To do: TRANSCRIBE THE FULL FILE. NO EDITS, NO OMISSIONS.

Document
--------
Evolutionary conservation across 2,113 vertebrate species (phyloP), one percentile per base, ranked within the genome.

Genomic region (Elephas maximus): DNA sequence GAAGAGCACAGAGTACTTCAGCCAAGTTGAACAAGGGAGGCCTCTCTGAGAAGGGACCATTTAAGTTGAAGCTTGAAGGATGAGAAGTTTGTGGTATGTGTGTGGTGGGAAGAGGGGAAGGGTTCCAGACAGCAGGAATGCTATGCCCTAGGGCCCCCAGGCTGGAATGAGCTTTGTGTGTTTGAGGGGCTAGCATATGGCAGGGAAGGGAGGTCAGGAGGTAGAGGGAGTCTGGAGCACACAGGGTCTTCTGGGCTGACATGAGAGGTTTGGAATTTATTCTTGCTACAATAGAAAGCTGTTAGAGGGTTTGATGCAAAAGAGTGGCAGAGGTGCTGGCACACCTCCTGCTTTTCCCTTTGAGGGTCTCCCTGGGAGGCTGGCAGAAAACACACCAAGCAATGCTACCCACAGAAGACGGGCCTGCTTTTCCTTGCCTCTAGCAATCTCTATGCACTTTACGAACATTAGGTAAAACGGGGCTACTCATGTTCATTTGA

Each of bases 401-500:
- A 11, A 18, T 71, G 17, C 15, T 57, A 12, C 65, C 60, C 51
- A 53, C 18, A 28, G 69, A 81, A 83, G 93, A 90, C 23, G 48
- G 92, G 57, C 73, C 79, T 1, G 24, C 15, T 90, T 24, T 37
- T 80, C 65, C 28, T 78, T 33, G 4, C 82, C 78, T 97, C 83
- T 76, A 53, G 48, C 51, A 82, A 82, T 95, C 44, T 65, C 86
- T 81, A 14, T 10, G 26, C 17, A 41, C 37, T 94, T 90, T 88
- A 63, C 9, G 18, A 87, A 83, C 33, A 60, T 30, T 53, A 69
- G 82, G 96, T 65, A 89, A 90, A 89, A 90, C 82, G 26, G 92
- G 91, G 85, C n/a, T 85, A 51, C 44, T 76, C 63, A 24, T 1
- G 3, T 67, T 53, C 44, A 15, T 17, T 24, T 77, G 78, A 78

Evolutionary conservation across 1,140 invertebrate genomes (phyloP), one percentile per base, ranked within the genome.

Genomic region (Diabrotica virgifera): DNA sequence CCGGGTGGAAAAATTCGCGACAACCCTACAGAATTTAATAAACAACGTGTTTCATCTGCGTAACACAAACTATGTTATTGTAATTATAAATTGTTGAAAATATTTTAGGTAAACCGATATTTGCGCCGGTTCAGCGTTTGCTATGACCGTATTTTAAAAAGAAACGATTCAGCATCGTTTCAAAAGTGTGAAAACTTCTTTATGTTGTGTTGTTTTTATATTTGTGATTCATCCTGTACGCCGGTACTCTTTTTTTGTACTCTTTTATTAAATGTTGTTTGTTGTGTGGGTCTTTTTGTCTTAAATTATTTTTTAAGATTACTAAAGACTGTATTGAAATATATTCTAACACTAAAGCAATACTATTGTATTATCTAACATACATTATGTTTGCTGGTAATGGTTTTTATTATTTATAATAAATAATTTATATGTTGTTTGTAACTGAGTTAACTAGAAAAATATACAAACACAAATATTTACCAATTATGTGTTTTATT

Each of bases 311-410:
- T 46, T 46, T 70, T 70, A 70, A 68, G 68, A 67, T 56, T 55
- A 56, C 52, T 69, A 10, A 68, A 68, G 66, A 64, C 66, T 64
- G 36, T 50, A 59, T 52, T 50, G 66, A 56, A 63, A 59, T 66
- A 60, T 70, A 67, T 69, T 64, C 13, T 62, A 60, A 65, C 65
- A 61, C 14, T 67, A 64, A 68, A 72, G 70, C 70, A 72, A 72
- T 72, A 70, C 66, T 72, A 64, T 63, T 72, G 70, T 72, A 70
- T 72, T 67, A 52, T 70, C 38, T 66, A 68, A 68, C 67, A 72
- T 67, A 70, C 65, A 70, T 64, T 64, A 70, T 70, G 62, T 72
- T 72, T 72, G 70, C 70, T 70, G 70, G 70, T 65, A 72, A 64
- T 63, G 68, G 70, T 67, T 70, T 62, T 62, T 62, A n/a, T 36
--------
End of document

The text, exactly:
Evolutionary conservation across 2,113 vertebrate species (phyloP), one percentile per base, ranked within the genome.

Genomic region (Elephas maximus): DNA sequence GAAGAGCACAGAGTACTTCAGCCAAGTTGAACAAGGGAGGCCTCTCTGAGAAGGGACCATTTAAGTTGAAGCTTGAAGGATGAGAAGTTTGTGGTATGTGTGTGGTGGGAAGAGGGGAAGGGTTCCAGACAGCAGGAATGCTATGCCCTAGGGCCCCCAGGCTGGAATGAGCTTTGTGTGTTTGAGGGGCTAGCATATGGCAGGGAAGGGAGGTCAGGAGGTAGAGGGAGTCTGGAGCACACAGGGTCTTCTGGGCTGACATGAGAGGTTTGGAATTTATTCTTGCTACAATAGAAAGCTGTTAGAGGGTTTGATGCAAAAGAGTGGCAGAGGTGCTGGCACACCTCCTGCTTTTCCCTTTGAGGGTCTCCCTGGGAGGCTGGCAGAAAACACACCAAGCAATGCTACCCACAGAAGACGGGCCTGCTTTTCCTTGCCTCTAGCAATCTCTATGCACTTTACGAACATTAGGTAAAACGGGGCTACTCATGTTCATTTGA

Each of bases 401-500:
- A 11, A 18, T 71, G 17, C 15, T 57, A 12, C 65, C 60, C 51
- A 53, C 18, A 28, G 69, A 81, A 83, G 93, A 90, C 23, G 48
- G 92, G 57, C 73, C 79, T 1, G 24, C 15, T 90, T 24, T 37
- T 80, C 65, C 28, T 78, T 33, G 4, C 82, C 78, T 97, C 83
- T 76, A 53, G 48, C 51, A 82, A 82, T 95, C 44, T 65, C 86
- T 81, A 14, T 10, G 26, C 17, A 41, C 37, T 94, T 90, T 88
- A 63, C 9, G 18, A 87, A 83, C 33, A 60, T 30, T 53, A 69
- G 82, G 96, T 65, A 89, A 90, A 89, A 90, C 82, G 26, G 92
- G 91, G 85, C n/a, T 85, A 51, C 44, T 76, C 63, A 24, T 1
- G 3, T 67, T 53, C 44, A 15, T 17, T 24, T 77, G 78, A 78

Evolutionary conservation across 1,140 invertebrate genomes (phyloP), one percentile per base, ranked within the genome.

Genomic region (Diabrotica virgifera): DNA sequence CCGGGTGGAAAAATTCGCGACAACCCTACAGAATTTAATAAACAACGTGTTTCATCTGCGTAACACAAACTATGTTATTGTAATTATAAATTGTTGAAAATATTTTAGGTAAACCGATATTTGCGCCGGTTCAGCGTTTGCTATGACCGTATTTTAAAAAGAAACGATTCAGCATCGTTTCAAAAGTGTGAAAACTTCTTTATGTTGTGTTGTTTTTATATTTGTGATTCATCCTGTACGCCGGTACTCTTTTTTTGTACTCTTTTATTAAATGTTGTTTGTTGTGTGGGTCTTTTTGTCTTAAATTATTTTTTAAGATTACTAAAGACTGTATTGAAATATATTCTAACACTAAAGCAATACTATTGTATTATCTAACATACATTATGTTTGCTGGTAATGGTTTTTATTATTTATAATAAATAATTTATATGTTGTTTGTAACTGAGTTAACTAGAAAAATATACAAACACAAATATTTACCAATTATGTGTTTTATT

Each of bases 311-410:
- T 46, T 46, T 70, T 70, A 70, A 68, G 68, A 67, T 56, T 55
- A 56, C 52, T 69, A 10, A 68, A 68, G 66, A 64, C 66, T 64
- G 36, T 50, A 59, T 52, T 50, G 66, A 56, A 63, A 59, T 66
- A 60, T 70, A 67, T 69, T 64, C 13, T 62, A 60, A 65, C 65
- A 61, C 14, T 67, A 64, A 68, A 72, G 70, C 70, A 72, A 72
- T 72, A 70, C 66, T 72, A 64, T 63, T 72, G 70, T 72, A 70
- T 72, T 67, A 52, T 70, C 38, T 66, A 68, A 68, C 67, A 72
- T 67, A 70, C 65, A 70, T 64, T 64, A 70, T 70, G 62, T 72
- T 72, T 72, G 70, C 70, T 70, G 70, G 70, T 65, A 72, A 64
- T 63, G 68, G 70, T 67, T 70, T 62, T 62, T 62, A n/a, T 36